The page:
The Alliance, the last of the war frigates, bound tight to the dock by the tie-lines, held fast and creaked against the sharp chop off the harbor. A brackish mix of brown-white froth assailed her starboard. The thick ropes pulled against the pegs of the dock, and as she moved against the unrelenting tide, against the backdrop of gray Atlantic clouds buried in the horizon, the whole world seemed to rise and fall in a neverending whorl of forlorn desolation.
On her port side, gray-skinned men with ghostly pallor, the presence of a deep, malignant hopelessness in their faces, finished loading the wood barrels and boxes for the long journey. These were men sickened and consumed from war. They were beyond simple exhaustion, and instead faced a cruel, incessant hopelessness. Yes, the war had been won, but in the winning, too many had lost brothers, fathers, sisters, mothers, sons and daughters, neighbors, friends. In the winning, the persistent question of the cost of their souls would haunt them for generations to come.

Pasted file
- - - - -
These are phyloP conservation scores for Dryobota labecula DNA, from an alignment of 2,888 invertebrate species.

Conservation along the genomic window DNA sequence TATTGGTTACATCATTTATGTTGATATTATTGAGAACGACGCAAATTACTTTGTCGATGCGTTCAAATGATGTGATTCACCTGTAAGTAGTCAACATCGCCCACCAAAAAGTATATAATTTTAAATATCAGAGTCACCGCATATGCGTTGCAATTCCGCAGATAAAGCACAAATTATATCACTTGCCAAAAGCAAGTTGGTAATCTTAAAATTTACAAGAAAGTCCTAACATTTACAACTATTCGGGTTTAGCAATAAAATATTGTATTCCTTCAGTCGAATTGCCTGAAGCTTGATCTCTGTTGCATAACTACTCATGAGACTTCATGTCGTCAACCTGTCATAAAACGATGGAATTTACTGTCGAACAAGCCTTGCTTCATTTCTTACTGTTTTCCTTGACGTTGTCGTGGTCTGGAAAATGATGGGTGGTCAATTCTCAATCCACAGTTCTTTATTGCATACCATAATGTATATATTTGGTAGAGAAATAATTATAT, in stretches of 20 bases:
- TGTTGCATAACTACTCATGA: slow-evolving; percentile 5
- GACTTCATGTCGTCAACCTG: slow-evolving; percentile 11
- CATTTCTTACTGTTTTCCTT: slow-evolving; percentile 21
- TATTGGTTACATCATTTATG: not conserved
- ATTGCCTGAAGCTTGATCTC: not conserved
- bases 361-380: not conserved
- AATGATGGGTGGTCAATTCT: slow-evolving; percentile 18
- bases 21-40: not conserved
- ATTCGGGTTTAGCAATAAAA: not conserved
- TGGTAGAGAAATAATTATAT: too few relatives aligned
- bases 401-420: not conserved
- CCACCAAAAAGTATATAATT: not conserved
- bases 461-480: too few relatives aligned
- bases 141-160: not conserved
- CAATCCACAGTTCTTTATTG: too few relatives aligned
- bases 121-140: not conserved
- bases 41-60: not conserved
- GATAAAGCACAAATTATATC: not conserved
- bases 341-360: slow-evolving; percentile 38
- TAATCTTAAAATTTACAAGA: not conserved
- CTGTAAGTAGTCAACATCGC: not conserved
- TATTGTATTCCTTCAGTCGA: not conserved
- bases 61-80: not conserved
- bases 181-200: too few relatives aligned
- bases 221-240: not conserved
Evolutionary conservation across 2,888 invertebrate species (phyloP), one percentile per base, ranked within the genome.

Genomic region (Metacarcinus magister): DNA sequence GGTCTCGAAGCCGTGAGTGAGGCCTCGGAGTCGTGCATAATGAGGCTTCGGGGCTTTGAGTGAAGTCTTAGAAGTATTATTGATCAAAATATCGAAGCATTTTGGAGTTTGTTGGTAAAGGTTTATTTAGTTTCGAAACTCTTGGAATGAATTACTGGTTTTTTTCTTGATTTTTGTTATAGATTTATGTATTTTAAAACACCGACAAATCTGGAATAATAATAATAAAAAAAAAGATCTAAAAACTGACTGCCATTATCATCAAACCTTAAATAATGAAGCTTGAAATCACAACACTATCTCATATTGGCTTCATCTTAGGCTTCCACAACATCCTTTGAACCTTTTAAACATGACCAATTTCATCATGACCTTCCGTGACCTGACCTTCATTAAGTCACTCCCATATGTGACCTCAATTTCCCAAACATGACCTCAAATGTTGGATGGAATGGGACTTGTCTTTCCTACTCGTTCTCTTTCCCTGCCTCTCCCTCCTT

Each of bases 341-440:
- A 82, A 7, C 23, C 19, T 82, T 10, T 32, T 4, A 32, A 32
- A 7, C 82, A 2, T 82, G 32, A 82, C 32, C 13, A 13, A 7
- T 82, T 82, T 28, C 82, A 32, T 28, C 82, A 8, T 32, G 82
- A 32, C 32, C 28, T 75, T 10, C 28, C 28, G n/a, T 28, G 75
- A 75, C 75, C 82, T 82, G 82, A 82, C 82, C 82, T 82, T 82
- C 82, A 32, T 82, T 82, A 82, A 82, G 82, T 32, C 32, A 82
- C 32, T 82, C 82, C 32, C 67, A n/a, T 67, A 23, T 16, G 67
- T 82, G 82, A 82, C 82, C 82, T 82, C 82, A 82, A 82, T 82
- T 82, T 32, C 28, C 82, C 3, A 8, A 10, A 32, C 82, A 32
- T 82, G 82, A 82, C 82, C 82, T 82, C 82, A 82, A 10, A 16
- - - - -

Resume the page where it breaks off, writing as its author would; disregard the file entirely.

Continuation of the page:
Standing at the lonely dock, the Brigadier General found himself, like these men he had fought with, defeated in the face of victory, embraced by an entrenched melancholy. He offered a cursory inspection of the Alliance. Even in peacetime, it would be a war machine carrying him across the angry Atlantic towards home. The young officer was a product of his time, of his training, and of his sense of duty to the causes of liberty and freedom — but mostly he was, and always would be a soldier. The general found himself wondering which of her thirty-six guns fired the final shots of this last, desperate war.